I would say from the ESDC's perspective, we are mandated to assess the genuineness of employers and verify their ongoing compliance. I think one thing we're assessing the feasibility of in the future is through unannounced inspections. That's something that is still in development. This would provide an opportunity to perhaps uncover some situations that we weren't aware of, but it's still within the realm of our authorities to inspect employers applying for the LMIA in terms of those not subject.
    In terms of those who wouldn't be in the system—who hadn't applied for a work permit or an LMIA—they wouldn't fall under the compliance regime. If they're in an underground economy of some kind, that would generally fall either to provinces and territories responsible for workplaces or potentially law enforcement responsible for illegal activity. Really the importance of the work permit and the LMIA approach is that we're able to actually track and hold employers accountable for what they've said they would do when they bring in migrant workers. If they're really outside of the system, that doesn't necessarily fall within our mandate.
    Thank you.
    You have about two to three minutes.
    Mr. Boissonnault.

[Translation]

    Thank you, Mr. Chair.

[English]

    I have a quick question for Statistics Canada: how creative can we be and how can you advise us to keep our eyes open with NGOs? We'll be meeting them across the country. We faced this in the LGBTQ2 community. We face this as it pertains to indigenous communities and as it pertains to people of colour. How can StatsCan best plug and play with existing datasets and what should we be looking at as we're crossing the country for creative pieces that can plug and play with the systems you have and that you're thinking of developing? That's the first question.
    It's a great question.
    Creatively, we like to exploit existing datasets that others might have, which we can link to other datasets to answer some of those research questions. Ideally, as Mr. Clermont has noted, with regard to one of the questions about court cases and police cases and how they are being dealt with in the courts, what we've done periodically through a lot of work is link our police data with our court data so we can follow those cases, those victims and accused, through the justice system. The datasets aren't created for those linkages, but we do the job manually. What we would like to do perhaps is to look at offenders and where they are in the systems. Do we see them in hospital data? Are they filing taxes? They are likely not. With regard to victims, if they are domestic, can we find out who they are through ethnicities if NGOs have large datasets? Generally speaking, my understanding is that an NGO is focusing on services to their people as opposed to data collection. That being said, within Statistics Canada we are working with directors of victim services, provincial and territorial, and we often ask about human trafficking cases. Currently, they don't collect that data, but we often ask about it. It's a balancing act.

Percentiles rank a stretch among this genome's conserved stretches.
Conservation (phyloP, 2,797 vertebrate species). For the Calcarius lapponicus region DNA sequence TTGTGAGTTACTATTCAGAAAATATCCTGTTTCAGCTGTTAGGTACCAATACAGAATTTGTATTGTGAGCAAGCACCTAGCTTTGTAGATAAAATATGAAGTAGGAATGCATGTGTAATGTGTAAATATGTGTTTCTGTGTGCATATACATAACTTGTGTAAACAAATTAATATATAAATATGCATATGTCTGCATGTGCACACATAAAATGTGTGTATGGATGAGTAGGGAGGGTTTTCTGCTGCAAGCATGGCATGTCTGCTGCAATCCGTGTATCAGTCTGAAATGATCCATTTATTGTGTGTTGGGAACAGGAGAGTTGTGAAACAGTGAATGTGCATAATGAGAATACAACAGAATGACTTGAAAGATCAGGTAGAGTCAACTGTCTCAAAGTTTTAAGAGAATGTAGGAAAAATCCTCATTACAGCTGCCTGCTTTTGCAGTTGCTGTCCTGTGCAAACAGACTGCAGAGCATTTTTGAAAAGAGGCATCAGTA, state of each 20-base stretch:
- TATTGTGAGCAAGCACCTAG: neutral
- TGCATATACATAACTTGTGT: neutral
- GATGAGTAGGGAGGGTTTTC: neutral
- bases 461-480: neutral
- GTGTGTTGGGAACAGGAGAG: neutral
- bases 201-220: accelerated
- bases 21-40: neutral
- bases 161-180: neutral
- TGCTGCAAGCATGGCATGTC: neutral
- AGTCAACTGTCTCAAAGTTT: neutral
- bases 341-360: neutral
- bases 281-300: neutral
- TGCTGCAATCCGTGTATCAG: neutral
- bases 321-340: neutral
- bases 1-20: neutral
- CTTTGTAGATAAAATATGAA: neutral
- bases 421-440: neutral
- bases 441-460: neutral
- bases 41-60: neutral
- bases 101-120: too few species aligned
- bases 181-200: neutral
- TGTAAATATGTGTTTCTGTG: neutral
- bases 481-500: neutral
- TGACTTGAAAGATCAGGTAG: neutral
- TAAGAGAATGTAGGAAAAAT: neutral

(1235)  

    Do we have a sense of the percentage of people who report to the police? This is 350 people in the latest number, but if that's one percent of people who report then we have a really big problem. If it's 80%, we still have a problem, but the quantum is a different order.
    Again, a great question.
    As has been alluded to across the board, victims aren't willing to report for language issues, not understanding that they are a victim, they've been manipulated. Again, is it a retrospective questionnaire that we put out to people asking if in their past they've been a victim of these types of behaviour? Even to ask the term “a victim of human trafficking”, many people wouldn't understand. Conceptually, there are many barriers.
    There might be some onus on us to break it down and define it as opposed to putting a label on it. Did this happen to you? And then you can self-identify.
    I have a quick question for IRCC. What is the threshold that somebody has to get past when they self-identify as having been a victim of one of these offences related to human trafficking so that they can get the TRP? How do you know? How do you vet? How do you decide? How do we know that we're in the high 90s in terms of being right about who we give the visas to?
    In terms of how we operationalize the issuance of these temporary resident permits, as you've noted, people can self-identify; they can be referred to us by NGOs; or, as is the case for many of the people who come forward, they tend to be referred to us by law enforcement.
    In all of these situations, the applicant needs to show us that there are at least indications that they have come to Canada through coercion or through fraud, or that once in Canada they have experienced exploitation, coercion, fraud, forced labour, etc. This initial application is not a very onerous application. We have to have reasonable grounds to believe that there is at least an indication that they meet one of these criteria. In that situation, we will issue—it's non-discretionary—a temporary resident permit, which comes along with access to the interim federal health program and the possibility of an employment offer.